1915 7th 71 83 .461 20
1916 T7th 60 93 .392 33.5
In July of 1916 the Reds completed the following trade:

Christy Mathewson traded by New York Giants with Edd Roush and Bill McKechnie to Cincinnati Reds in exchange for Buck Herzog and Red Killefer

Herzog was the Reds manager and he was replaced by Mathewson after a enduring a “vote of confidence” earlier in the season.

With the arrival of the great Matty the Reds actually instituted a system. Mathewson’s strength was pitching, his seminal book “Pitching in a Pinch” described the method of pitching that was prevalent in the Deadball Era and is best exemplified today in Livian Hernandez’s approach.

Immediately he went to crafting a usable staff and a fleet outfield to cover the massive expanse of the Redland outfield. Among the outfielders was the young Edd Roush. Perhaps the greatest Centerfielder in Reds history, this trade laid groundwork

The results were seen in a matter of years in the pitching and fielding statistics below.

1 Pirates .964
2 Cubs .964
3 Phillies .963
4 Dodgers .960
5 Reds .959
6 Cardinals .957
7 Giants .956
8 Braves .954

1 Reds .971
2 Cubs .967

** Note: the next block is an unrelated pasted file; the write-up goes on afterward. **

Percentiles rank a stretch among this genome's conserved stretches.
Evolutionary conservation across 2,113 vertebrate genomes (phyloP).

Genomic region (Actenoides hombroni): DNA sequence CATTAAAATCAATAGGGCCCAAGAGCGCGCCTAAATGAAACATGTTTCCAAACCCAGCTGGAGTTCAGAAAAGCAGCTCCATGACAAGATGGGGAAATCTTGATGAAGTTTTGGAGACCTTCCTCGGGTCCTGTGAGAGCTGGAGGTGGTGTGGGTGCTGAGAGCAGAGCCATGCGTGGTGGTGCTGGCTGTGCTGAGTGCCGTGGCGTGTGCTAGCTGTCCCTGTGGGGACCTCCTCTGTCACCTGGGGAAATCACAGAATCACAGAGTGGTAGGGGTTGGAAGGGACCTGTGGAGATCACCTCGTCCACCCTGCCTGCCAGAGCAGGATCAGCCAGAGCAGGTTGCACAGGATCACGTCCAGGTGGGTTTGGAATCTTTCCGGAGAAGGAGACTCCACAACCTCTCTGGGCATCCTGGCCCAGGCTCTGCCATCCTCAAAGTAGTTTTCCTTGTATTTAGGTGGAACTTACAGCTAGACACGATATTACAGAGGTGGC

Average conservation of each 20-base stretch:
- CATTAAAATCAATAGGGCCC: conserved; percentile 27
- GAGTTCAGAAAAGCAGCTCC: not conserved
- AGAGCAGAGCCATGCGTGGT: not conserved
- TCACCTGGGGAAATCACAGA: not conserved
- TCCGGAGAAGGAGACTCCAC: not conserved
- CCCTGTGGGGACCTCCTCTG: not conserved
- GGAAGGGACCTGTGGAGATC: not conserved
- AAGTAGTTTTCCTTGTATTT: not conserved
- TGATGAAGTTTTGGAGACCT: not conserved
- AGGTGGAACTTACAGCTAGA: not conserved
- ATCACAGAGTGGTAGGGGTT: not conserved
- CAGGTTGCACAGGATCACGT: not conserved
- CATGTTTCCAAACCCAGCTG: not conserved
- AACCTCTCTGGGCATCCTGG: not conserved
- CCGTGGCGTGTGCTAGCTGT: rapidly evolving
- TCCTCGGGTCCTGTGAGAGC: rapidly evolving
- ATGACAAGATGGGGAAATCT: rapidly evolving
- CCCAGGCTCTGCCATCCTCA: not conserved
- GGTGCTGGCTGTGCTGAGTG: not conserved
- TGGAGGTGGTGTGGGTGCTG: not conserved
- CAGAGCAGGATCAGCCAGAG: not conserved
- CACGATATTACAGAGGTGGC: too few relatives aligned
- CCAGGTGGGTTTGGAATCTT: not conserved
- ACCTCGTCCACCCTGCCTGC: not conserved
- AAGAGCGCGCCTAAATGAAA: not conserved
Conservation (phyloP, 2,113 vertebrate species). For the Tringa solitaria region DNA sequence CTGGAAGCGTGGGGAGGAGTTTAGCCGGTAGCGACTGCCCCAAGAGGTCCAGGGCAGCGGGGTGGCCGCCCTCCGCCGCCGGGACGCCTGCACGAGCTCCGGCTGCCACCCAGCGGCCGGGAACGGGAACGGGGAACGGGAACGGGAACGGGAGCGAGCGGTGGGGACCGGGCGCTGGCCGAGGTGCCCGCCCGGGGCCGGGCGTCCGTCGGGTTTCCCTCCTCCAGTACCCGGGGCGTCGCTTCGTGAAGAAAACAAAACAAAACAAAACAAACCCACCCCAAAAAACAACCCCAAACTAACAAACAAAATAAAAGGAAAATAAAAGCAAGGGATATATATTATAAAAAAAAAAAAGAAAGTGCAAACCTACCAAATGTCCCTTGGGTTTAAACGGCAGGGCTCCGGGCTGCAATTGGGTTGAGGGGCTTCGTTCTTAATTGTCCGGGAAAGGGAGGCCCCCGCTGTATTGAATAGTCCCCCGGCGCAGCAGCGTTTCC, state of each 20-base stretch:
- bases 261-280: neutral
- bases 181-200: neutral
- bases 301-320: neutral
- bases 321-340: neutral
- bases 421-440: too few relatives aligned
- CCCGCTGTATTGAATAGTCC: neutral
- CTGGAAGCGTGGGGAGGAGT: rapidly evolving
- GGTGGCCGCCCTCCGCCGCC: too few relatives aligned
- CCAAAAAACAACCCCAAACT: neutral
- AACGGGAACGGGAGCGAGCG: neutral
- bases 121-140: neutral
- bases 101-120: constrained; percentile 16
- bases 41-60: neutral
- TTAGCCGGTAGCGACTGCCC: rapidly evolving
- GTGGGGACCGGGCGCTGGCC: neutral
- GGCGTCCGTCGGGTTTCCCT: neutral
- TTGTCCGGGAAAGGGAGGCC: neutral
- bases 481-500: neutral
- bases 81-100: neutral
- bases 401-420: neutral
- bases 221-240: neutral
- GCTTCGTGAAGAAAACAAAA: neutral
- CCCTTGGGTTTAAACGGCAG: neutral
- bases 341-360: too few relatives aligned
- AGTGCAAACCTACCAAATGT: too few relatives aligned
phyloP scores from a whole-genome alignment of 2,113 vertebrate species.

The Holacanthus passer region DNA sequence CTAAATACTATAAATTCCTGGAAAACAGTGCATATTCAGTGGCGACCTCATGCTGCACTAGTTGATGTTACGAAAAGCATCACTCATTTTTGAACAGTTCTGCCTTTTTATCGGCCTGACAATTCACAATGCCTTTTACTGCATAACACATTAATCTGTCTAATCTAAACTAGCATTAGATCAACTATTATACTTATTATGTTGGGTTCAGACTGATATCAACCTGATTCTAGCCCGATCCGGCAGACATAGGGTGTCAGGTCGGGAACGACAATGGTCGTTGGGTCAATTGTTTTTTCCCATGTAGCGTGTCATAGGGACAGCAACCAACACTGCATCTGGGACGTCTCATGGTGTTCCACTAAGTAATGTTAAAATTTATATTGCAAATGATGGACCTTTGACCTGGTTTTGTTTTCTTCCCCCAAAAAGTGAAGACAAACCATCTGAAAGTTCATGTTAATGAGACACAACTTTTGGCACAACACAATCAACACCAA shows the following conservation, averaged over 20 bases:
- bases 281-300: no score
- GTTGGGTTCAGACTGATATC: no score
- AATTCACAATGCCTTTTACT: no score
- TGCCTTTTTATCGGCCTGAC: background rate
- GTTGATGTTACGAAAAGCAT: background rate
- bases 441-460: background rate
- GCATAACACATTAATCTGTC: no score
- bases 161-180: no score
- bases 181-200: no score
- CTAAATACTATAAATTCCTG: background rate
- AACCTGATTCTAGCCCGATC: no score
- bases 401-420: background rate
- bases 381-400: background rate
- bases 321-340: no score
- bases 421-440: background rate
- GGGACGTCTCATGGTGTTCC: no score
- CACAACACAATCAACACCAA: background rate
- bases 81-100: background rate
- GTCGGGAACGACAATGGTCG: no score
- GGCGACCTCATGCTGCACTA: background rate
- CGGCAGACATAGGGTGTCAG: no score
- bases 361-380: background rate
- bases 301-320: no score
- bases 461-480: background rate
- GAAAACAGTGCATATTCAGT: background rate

3 Pirates .967
4 Dodgers .964
5 Giants .963
6 Cardinals .959
7 Braves .959
8 Phillies .95

ERA vs. the league average displayed only–not a sorting criteria
1 Cubs 2.48 0.36
2 Giants 2.56 0.28
3 Pirates 2.59 0.26
4 Phillies 2.73 0.12
5 Reds 2.93 -.08
6 Dodgers 2.97 -.12
7 Braves 3.26 -.41
8 Cardinals 3.27 -.43

1 Reds 3.21 0.41
2 Giants 3.37 0.25
3 Pirates 3.40 0.21
4 Dodgers 3.45 0.17
5 Cubs 3.47 0.15
6 Cardinals 3.65 -.03
7 Braves 3.92 -.30
8 Phillies 4.49 -.87

The ten years following the arrival of Mathewson were some of the best for the Reds, but it was a trickle down result of increased defense and better pitching.

The change showed a slight increase in offense, but as a whole the Reds offense was below league average.

From 1905-1916 the Reds in RC/27 vs. the League

1 Giants 0.36 4.63 4.27
2 Cubs -.06 4.21 4.27
3 Pirates -.07 4.20 4.27
4 Phillies -.19 4.08 4.27
5 Reds -.36 3.92 4.27
6 Cardinals -.55 3.72 4.27
7 Braves -.60 3.67 4.27
8 Dodgers -.65 3.62 4.27

Post Matty Offense.
1 Cardinals 0.13 4.87 4.74
2 Giants 0.11 4.85 4.74